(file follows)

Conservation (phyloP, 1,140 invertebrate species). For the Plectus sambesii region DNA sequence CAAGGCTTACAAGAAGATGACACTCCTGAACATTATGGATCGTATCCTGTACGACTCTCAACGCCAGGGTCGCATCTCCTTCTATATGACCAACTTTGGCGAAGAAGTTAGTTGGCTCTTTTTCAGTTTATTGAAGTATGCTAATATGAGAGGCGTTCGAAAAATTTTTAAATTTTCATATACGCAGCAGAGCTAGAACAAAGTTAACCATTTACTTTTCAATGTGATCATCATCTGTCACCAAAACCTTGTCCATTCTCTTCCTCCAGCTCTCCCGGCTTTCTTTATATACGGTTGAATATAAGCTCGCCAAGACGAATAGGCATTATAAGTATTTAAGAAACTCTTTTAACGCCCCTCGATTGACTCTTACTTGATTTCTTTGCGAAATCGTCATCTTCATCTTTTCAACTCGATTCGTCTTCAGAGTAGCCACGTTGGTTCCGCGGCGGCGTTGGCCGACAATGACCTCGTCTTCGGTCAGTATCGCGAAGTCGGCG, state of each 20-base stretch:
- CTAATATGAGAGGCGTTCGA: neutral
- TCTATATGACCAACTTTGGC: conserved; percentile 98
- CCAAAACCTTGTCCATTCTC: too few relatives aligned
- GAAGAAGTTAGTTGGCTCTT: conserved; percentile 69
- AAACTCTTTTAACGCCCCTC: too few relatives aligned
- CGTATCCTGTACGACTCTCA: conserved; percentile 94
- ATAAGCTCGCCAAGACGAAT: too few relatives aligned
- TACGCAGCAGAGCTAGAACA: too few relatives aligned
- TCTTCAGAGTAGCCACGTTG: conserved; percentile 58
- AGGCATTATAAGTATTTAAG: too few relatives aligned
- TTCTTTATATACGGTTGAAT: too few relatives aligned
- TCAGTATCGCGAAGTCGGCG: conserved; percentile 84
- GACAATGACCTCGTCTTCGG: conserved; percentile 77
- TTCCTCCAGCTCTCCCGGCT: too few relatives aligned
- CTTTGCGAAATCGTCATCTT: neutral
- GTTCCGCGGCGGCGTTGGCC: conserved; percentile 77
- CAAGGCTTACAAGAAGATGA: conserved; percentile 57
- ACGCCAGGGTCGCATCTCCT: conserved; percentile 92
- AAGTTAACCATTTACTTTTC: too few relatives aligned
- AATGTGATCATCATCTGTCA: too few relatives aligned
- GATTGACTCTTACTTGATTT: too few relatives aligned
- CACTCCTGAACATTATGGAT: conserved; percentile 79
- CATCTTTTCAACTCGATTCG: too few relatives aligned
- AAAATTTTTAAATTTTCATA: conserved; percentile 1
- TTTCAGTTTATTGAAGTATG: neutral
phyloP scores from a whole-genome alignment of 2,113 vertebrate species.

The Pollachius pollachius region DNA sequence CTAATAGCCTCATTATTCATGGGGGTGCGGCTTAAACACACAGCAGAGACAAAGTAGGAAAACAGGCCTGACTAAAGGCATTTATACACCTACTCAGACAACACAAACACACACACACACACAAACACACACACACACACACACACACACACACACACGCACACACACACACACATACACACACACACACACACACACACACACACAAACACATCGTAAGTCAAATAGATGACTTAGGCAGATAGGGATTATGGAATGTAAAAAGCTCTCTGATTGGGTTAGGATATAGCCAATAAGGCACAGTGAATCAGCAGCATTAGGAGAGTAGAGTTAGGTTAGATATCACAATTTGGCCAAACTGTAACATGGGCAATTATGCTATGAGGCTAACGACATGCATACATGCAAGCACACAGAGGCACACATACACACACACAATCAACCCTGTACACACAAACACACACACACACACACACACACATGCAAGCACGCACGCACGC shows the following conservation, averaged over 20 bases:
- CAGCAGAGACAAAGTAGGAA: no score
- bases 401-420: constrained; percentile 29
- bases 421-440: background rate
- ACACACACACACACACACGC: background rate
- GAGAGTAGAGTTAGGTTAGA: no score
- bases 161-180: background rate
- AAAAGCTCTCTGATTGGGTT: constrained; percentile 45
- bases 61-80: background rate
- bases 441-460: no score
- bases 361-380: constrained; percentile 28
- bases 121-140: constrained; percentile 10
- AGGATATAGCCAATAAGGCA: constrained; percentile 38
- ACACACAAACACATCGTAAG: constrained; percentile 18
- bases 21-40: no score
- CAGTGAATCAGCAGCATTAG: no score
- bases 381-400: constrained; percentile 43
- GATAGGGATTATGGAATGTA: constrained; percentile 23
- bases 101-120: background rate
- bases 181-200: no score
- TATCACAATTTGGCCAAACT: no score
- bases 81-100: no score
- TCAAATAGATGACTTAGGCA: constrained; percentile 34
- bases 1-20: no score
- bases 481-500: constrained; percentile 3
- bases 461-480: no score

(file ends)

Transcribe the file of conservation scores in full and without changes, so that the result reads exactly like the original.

Conservation (phyloP, 1,140 invertebrate species). For the Plectus sambesii region DNA sequence CAAGGCTTACAAGAAGATGACACTCCTGAACATTATGGATCGTATCCTGTACGACTCTCAACGCCAGGGTCGCATCTCCTTCTATATGACCAACTTTGGCGAAGAAGTTAGTTGGCTCTTTTTCAGTTTATTGAAGTATGCTAATATGAGAGGCGTTCGAAAAATTTTTAAATTTTCATATACGCAGCAGAGCTAGAACAAAGTTAACCATTTACTTTTCAATGTGATCATCATCTGTCACCAAAACCTTGTCCATTCTCTTCCTCCAGCTCTCCCGGCTTTCTTTATATACGGTTGAATATAAGCTCGCCAAGACGAATAGGCATTATAAGTATTTAAGAAACTCTTTTAACGCCCCTCGATTGACTCTTACTTGATTTCTTTGCGAAATCGTCATCTTCATCTTTTCAACTCGATTCGTCTTCAGAGTAGCCACGTTGGTTCCGCGGCGGCGTTGGCCGACAATGACCTCGTCTTCGGTCAGTATCGCGAAGTCGGCG, state of each 20-base stretch:
- CTAATATGAGAGGCGTTCGA: neutral
- TCTATATGACCAACTTTGGC: conserved; percentile 98
- CCAAAACCTTGTCCATTCTC: too few relatives aligned
- GAAGAAGTTAGTTGGCTCTT: conserved; percentile 69
- AAACTCTTTTAACGCCCCTC: too few relatives aligned
- CGTATCCTGTACGACTCTCA: conserved; percentile 94
- ATAAGCTCGCCAAGACGAAT: too few relatives aligned
- TACGCAGCAGAGCTAGAACA: too few relatives aligned
- TCTTCAGAGTAGCCACGTTG: conserved; percentile 58
- AGGCATTATAAGTATTTAAG: too few relatives aligned
- TTCTTTATATACGGTTGAAT: too few relatives aligned
- TCAGTATCGCGAAGTCGGCG: conserved; percentile 84
- GACAATGACCTCGTCTTCGG: conserved; percentile 77
- TTCCTCCAGCTCTCCCGGCT: too few relatives aligned
- CTTTGCGAAATCGTCATCTT: neutral
- GTTCCGCGGCGGCGTTGGCC: conserved; percentile 77
- CAAGGCTTACAAGAAGATGA: conserved; percentile 57
- ACGCCAGGGTCGCATCTCCT: conserved; percentile 92
- AAGTTAACCATTTACTTTTC: too few relatives aligned
- AATGTGATCATCATCTGTCA: too few relatives aligned
- GATTGACTCTTACTTGATTT: too few relatives aligned
- CACTCCTGAACATTATGGAT: conserved; percentile 79
- CATCTTTTCAACTCGATTCG: too few relatives aligned
- AAAATTTTTAAATTTTCATA: conserved; percentile 1
- TTTCAGTTTATTGAAGTATG: neutral
phyloP scores from a whole-genome alignment of 2,113 vertebrate species.

The Pollachius pollachius region DNA sequence CTAATAGCCTCATTATTCATGGGGGTGCGGCTTAAACACACAGCAGAGACAAAGTAGGAAAACAGGCCTGACTAAAGGCATTTATACACCTACTCAGACAACACAAACACACACACACACACAAACACACACACACACACACACACACACACACACACGCACACACACACACACATACACACACACACACACACACACACACACACAAACACATCGTAAGTCAAATAGATGACTTAGGCAGATAGGGATTATGGAATGTAAAAAGCTCTCTGATTGGGTTAGGATATAGCCAATAAGGCACAGTGAATCAGCAGCATTAGGAGAGTAGAGTTAGGTTAGATATCACAATTTGGCCAAACTGTAACATGGGCAATTATGCTATGAGGCTAACGACATGCATACATGCAAGCACACAGAGGCACACATACACACACACAATCAACCCTGTACACACAAACACACACACACACACACACACACATGCAAGCACGCACGCACGC shows the following conservation, averaged over 20 bases:
- CAGCAGAGACAAAGTAGGAA: no score
- bases 401-420: constrained; percentile 29
- bases 421-440: background rate
- ACACACACACACACACACGC: background rate
- GAGAGTAGAGTTAGGTTAGA: no score
- bases 161-180: background rate
- AAAAGCTCTCTGATTGGGTT: constrained; percentile 45
- bases 61-80: background rate
- bases 441-460: no score
- bases 361-380: constrained; percentile 28
- bases 121-140: constrained; percentile 10
- AGGATATAGCCAATAAGGCA: constrained; percentile 38
- ACACACAAACACATCGTAAG: constrained; percentile 18
- bases 21-40: no score
- CAGTGAATCAGCAGCATTAG: no score
- bases 381-400: constrained; percentile 43
- GATAGGGATTATGGAATGTA: constrained; percentile 23
- bases 101-120: background rate
- bases 181-200: no score
- TATCACAATTTGGCCAAACT: no score
- bases 81-100: no score
- TCAAATAGATGACTTAGGCA: constrained; percentile 34
- bases 1-20: no score
- bases 481-500: constrained; percentile 3
- bases 461-480: no score